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• Distance-based graph measures. Examples: various kinds of Wiener indices, the Balaban index and eccentricity [52,70,80]. • Degree-based measures. Examples: Randic´ index and Zagreb index [49,59,62]. • Eigenvalue-based measures. Examples: Various kinds of graph energies, the spectral radius and the HOMO-LUMO index, see [48,50,51]. • Information-theoretic measures. Examples: Vertex-orbit entropy due to Mowshowitz and partition-independent graph entropies [17,28]. As to applications, these graph measures have been used in chemoinformatics (e.g., QSAR and QSPR) [75] for predicting biological or physico-chemical properties of molecular structures [30,75]. Also, structural graph measures have been employed to analyze phylogenetic properties of metabolic networks [54]. Moreover, graph measures got attention from areas outside chemistry and biology as structural systems representing networks occur in many other disciplines too. Examples are computational linguistics [3] and web structure mining [16] where web-based units have been explored by using structural indices. For applications, it turned out to be important understanding the properties of graph measures properly. Otherwise, the use of those measure might be misleading. We here summarize some important properties as follows: • • • • •

Uniqueness of graph measures (i.e., degeneracy) [23,75]. Information inequalities describing interrelations of information-theoretic network measures [27]. Structural interpretation [24]. Usefulness and quality of graph measures [24,35]. Correlation of graph measures [24].

3.3. Software for quantitative graph analysis In this section, we brieﬂy discuss free and commercial software to analyze complex networks. 3.3.1. Programs developed for the statistical programming language R The multiparadigm language R [2] turned out to be useful for analyzing networks from various disciplines. An example is the R-package NetBioV [77] for visualizing large biological networks. Other standard R-libraries for structural network analysis are igraph and graph. They contain many methods like the calculation of shortest paths in networks. However they only offer a very few quantitative methods for characterizing networks. For this purpose, the R-package QuACN [58] has been developed which contains over 150 structural network measures. Further R-package for performing network analysis can be found in [24,57]. 3.3.2. Commercial software A well-known example of commercial software for calculating structural and molecular indices (measures) is Dragon [76]. Actually it contains more than 40 0 0 molecular descriptors [75] for characterizing molecular networks. This software has been proven useful for QSAR and QSPR [30]. Other commercial pieces of software are, e.g., the Sentinel Visualizer [37] and Sonamine [1]. Sentinel Visualizer [37] is a software for analyzing and visualizing social networks. Sonamine [1] has been developed for performing data mining and simulation techniques for massive social networks. 3.3.3. Conjecture engines Conjecture engines [29,61] are tools that have been used to generate conjectures when proving statements on topological graph measures. They can be used to test the validity of inequalities involving topological graph measures. The tool Graffiti [29] is a prominent example and has been famous for generating conjectures involving the general and simple Randic´ index. A successor thereof is GrInvIn [61] which is a freely available as Java-Application A shortcoming of GrInvIn is the quite weak conjecture engines which does not allow to use this tool to explore complex conjectures. 3.4. Complexity results In this section, we brieﬂy elaborate on the complexity of the main tasks of quantitative graph theory. In this context, we mention that most of the measures used in quantitative graph theory can be derived from utilizing graph-theoretical matrices [42]. Hence, the computation of those measures/methods can be achieved in polynomial time. For instance, the calculation of the shortest path between two vertices of a connected network is O(N2 ); N stands for the number of vertices. Yet, computing all shortest path between the vertices of a given network leads to O(N3 ). We emphasize that problems like graph traversal and computing k-hops have strong links to the just mentioned ones and can be also performed with polynomial time complexity. We also mention the matching problem which is not purely quantitative. Crucial algorithms in this framework have been the Ford-Fulkerson algorithm or the Hopcroft-Karp algorithm, see, e.g., [8].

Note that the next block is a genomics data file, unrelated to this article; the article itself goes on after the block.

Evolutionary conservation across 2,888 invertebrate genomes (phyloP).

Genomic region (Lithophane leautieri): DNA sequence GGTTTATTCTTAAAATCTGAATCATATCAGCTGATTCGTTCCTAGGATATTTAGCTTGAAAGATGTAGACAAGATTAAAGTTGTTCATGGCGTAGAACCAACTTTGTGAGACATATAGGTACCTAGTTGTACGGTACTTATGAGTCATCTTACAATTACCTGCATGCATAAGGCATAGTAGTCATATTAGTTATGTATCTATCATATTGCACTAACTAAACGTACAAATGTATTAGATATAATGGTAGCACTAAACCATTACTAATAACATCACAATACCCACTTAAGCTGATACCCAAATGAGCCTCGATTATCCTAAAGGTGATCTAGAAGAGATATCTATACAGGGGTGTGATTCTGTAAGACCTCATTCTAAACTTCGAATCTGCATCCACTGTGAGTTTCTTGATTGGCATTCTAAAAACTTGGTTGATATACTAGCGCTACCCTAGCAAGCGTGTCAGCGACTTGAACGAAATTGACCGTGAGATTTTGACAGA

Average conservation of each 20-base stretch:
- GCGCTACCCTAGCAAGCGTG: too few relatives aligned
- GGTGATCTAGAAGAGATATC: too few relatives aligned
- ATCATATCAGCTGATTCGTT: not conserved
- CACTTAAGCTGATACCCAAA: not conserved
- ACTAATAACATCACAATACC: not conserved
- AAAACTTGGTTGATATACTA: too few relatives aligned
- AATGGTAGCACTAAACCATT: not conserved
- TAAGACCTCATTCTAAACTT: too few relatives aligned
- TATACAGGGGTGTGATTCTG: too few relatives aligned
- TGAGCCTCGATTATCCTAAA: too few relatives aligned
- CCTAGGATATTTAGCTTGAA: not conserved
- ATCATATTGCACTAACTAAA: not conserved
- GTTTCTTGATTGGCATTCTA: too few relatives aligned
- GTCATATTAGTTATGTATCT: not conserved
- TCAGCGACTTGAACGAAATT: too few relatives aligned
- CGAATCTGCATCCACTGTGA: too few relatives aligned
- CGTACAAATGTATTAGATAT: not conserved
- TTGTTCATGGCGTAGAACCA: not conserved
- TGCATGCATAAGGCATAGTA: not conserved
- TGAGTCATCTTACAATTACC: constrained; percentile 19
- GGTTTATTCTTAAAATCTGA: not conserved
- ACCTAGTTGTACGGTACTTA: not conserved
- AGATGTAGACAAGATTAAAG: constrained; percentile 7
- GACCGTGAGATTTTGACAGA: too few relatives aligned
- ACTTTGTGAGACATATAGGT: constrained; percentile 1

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4. Summary and conclusion In this paper, we explained some highlights of Quantitative Graph Theory. Importantly, we pointed our that most of the contributions in classical Graph Theory dealt with descriptive approaches for describing structural features of networks, see Section 1. Mainly, we classiﬁed Quantitative Graph Theory correctly in the context of Data Science. From a very general point of view, this area can be considered as a subarea of Data Science but with special properties. We have elaborated on these properties in this work. As quantitative approaches have been applied in many scientiﬁc disciplines, we believe that this particular branch in Graph Theory is of interest for those who deal with structural data. We hope that many other areas will be found where Quantitative Graph Theory turns out to be applicable. Acknowledgments Matthias Dehmer thanks the Austrian Science Funds for supporting this work (project P26142). 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